"Powerful visual models are the secret weapon of designers, architects and consultants alike. This book gives you not only an extensive selection of versatile models for business transformation, but guides you to choose and weave together suitable models for your challenges: spanning a continuum from abstract maps and real-world illustrations all the way to formal enterprise modelling languages, it will boost your ability to create clarity and move things forward." - Milan Guenther, Enterprise Designer, Author of Intersection.
"The whole point about the process of business transformation is that it is complex, uncertain and hard to visualise, so the concept behind Jonathan and Steve’s book is bang on the money, in terms of relevance and value. The execution is good too. The structure and the thread of the book is intuitive and the writing is excellent. I relish the way the authors interweave their explanations with appropriate and very pertinent references and illustrations, so that the overall effect is very seamless. This is a book that will raise the general literacy around the role, value and shortcomings of visualization so that business people can understand and ‘read’ these tools and models; distinguish between a model that works and one that isn’t very good; and understand why that is." - Jonathan Norman, Knowledge Manager, Major Projects Knowledge Hub
"Leaders of business transformation often find it hard to describe the changes they want to make in a way that is meaningful to all the different groups of people involved in enacting them. The authors of this book offer some novel insights into the kinds of visualisations that will help different constituencies come to a shared understanding of their new world so that they can work together more effectively in it. They also provide an excellent guided tour around the different types of illustrations and models available and how these help with exploring, designing and communicating change." - Sally Bean, Sally Bean, Enterprise Architecture Consultant, Sally Bean Ltd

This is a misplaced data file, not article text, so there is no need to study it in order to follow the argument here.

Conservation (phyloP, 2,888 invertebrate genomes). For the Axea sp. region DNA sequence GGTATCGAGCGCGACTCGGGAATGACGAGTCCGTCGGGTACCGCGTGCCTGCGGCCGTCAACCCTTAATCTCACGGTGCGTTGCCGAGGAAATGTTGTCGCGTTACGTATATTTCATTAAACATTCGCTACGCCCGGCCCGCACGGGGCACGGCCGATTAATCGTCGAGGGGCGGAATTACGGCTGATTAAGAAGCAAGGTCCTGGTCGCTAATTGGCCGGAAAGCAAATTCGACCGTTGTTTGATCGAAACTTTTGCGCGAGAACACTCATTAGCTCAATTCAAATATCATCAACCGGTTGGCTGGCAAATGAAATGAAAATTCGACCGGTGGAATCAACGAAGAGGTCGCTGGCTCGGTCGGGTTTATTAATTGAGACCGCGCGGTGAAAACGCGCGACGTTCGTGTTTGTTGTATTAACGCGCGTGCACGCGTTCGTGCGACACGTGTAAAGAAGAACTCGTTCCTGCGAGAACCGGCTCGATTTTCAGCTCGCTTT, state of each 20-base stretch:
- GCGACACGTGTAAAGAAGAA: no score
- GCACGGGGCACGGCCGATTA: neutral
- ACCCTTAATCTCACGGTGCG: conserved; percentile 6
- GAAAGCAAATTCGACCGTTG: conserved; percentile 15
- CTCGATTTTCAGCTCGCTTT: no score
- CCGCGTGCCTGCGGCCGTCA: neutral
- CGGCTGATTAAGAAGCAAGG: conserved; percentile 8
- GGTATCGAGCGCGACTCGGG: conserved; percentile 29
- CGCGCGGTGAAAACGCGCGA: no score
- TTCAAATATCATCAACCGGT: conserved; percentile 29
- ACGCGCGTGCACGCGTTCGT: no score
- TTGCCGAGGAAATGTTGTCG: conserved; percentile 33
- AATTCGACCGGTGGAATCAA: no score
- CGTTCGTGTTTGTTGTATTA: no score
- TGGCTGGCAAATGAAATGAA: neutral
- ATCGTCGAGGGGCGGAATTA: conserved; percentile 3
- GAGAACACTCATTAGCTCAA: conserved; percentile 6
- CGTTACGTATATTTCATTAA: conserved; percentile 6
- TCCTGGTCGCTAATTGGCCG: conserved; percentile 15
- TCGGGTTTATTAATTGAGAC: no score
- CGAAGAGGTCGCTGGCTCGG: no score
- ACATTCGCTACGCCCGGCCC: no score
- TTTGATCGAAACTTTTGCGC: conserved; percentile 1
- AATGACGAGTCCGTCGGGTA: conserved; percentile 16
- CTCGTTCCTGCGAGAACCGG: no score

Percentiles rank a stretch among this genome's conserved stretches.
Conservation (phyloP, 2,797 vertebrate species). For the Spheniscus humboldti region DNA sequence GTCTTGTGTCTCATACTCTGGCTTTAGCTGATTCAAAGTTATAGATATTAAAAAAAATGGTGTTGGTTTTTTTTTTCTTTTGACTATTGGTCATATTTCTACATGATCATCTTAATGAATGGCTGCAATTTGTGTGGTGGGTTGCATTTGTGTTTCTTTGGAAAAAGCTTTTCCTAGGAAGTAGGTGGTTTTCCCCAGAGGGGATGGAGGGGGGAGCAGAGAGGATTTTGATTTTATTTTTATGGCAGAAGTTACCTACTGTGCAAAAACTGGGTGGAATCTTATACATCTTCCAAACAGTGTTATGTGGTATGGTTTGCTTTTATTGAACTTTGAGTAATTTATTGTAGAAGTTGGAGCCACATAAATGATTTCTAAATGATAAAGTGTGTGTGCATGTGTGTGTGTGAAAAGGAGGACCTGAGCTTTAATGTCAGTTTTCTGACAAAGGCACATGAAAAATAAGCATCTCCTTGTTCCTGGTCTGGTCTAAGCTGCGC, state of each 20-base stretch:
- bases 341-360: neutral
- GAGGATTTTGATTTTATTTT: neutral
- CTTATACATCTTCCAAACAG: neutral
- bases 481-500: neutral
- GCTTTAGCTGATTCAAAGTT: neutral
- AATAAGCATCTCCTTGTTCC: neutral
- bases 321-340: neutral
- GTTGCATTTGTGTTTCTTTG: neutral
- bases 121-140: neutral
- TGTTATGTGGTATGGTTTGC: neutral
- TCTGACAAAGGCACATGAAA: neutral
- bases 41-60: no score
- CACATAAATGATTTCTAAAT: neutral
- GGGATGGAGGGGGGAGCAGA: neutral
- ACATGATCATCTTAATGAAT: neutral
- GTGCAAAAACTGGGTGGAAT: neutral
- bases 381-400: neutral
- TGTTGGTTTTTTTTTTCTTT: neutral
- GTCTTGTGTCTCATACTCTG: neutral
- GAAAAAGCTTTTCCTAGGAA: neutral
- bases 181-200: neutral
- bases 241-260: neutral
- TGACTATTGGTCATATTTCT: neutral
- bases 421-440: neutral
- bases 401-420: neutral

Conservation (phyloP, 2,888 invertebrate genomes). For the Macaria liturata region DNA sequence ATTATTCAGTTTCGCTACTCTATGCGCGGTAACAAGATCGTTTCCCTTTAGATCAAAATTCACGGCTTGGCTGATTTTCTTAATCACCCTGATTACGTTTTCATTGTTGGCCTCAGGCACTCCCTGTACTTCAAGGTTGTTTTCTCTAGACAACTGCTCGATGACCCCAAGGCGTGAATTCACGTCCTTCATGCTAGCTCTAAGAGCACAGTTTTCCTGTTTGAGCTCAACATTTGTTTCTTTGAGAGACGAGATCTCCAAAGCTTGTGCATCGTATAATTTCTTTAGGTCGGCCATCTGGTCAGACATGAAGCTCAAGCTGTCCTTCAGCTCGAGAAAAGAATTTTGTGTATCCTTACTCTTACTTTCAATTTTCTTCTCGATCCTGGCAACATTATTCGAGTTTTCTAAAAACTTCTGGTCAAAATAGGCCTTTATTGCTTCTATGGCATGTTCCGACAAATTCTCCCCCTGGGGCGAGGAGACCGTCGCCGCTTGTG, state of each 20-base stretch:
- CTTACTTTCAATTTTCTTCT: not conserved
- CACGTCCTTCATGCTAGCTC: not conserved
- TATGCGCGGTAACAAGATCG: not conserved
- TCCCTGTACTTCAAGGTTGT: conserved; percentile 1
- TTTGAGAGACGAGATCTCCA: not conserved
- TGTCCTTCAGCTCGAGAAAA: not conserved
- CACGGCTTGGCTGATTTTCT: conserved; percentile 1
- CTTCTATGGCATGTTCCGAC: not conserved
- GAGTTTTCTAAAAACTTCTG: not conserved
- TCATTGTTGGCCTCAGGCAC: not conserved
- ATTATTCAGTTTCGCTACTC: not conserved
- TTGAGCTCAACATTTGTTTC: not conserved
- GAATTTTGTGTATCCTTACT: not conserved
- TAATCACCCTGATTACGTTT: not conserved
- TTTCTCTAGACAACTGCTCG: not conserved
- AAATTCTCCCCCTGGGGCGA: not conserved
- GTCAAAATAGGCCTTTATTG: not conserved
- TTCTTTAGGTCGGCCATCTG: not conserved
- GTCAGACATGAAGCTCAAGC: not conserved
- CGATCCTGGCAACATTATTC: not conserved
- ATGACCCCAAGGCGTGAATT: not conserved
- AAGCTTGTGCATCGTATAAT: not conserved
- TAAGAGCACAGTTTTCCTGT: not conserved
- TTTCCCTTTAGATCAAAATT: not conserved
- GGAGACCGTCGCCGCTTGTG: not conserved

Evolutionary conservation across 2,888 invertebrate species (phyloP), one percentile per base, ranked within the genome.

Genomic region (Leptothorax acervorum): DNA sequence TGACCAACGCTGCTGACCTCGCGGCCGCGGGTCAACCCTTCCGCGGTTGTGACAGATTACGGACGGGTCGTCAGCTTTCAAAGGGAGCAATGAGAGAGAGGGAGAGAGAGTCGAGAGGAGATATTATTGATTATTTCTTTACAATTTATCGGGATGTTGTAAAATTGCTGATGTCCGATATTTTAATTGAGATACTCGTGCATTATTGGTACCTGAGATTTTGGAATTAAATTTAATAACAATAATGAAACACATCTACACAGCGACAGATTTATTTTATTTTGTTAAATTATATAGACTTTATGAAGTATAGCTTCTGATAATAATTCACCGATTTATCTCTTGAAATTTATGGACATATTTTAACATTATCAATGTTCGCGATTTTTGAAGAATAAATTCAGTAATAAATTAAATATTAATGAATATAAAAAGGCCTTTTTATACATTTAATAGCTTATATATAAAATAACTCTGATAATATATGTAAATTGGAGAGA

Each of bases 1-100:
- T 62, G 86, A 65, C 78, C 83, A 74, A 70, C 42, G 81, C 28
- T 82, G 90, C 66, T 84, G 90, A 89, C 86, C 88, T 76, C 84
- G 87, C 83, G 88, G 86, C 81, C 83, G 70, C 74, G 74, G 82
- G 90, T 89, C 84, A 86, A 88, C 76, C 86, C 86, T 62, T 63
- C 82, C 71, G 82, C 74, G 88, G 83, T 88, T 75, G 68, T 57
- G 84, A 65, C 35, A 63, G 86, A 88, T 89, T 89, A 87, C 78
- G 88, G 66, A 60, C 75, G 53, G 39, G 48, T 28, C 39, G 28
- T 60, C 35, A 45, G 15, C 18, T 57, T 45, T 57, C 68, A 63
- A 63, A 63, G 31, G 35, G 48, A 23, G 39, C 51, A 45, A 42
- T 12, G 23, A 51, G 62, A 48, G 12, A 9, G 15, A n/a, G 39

"This book is important to all of us striving to build understanding between different disciplines. When we run out of words - as we frequently do – we need diagrams and pictures. This book shows how diagrams themselves can be organised, explaining the different types and their strengths. If you are using diagrams, you need this book." - Richard Black, Chief Data Officer, Danske Bank
"Frank Lloyd Wright observes that "you can use an eraser on the drawing board or a sledgehammer on the construction site." You can argue all you want that it takes too long or costs too much to formalize descriptive representations but I will guarantee that if you cannot "show me the models," you have NO agreement and you WILL live to regret it! Visualizing Business Transformation is a very important discussion of Visualization, Models, Diagrams, Abstractions, Agreement and Transformations, etc! These are complex issues that have no simplistic resolution and are not going away. Thank you Jonathan and Steve for your thoughtful discussion." - John A. Zachman, Originator of the Zachman Framework
"This title is a great resource for any architect, analyst, designer, change agent, or anyone else who needs to visually communicate things like "where we are, and where we want to get to." There is a lot of fluff about "visualisation" these days, and pretty "coffee table" books, but this title makes the principles and methods concrete and actionable. In particular, the "visualisation continuum" classification is brilliant - it clearly shows how different groups talk past each other, and how to see each other’s perspective." - Alec Sharp, Senior Consultant, Clariteq Systems Consulting and Author: "Workflow Modeling: Tools for Process Improvement and Application Development"
"This is a definitive guide to visualisation for transformation, from people who really know their craft. I think this is a must-have for anyone who wants better shared understanding, in the right domain, at the right time, in the right way. Every consultant, business student or lecturer, senior leader or transformation professional should have a copy within reach." - Benjamin Taylor, Chief Executive, the Public Service Transformation Academy and RedQuadrant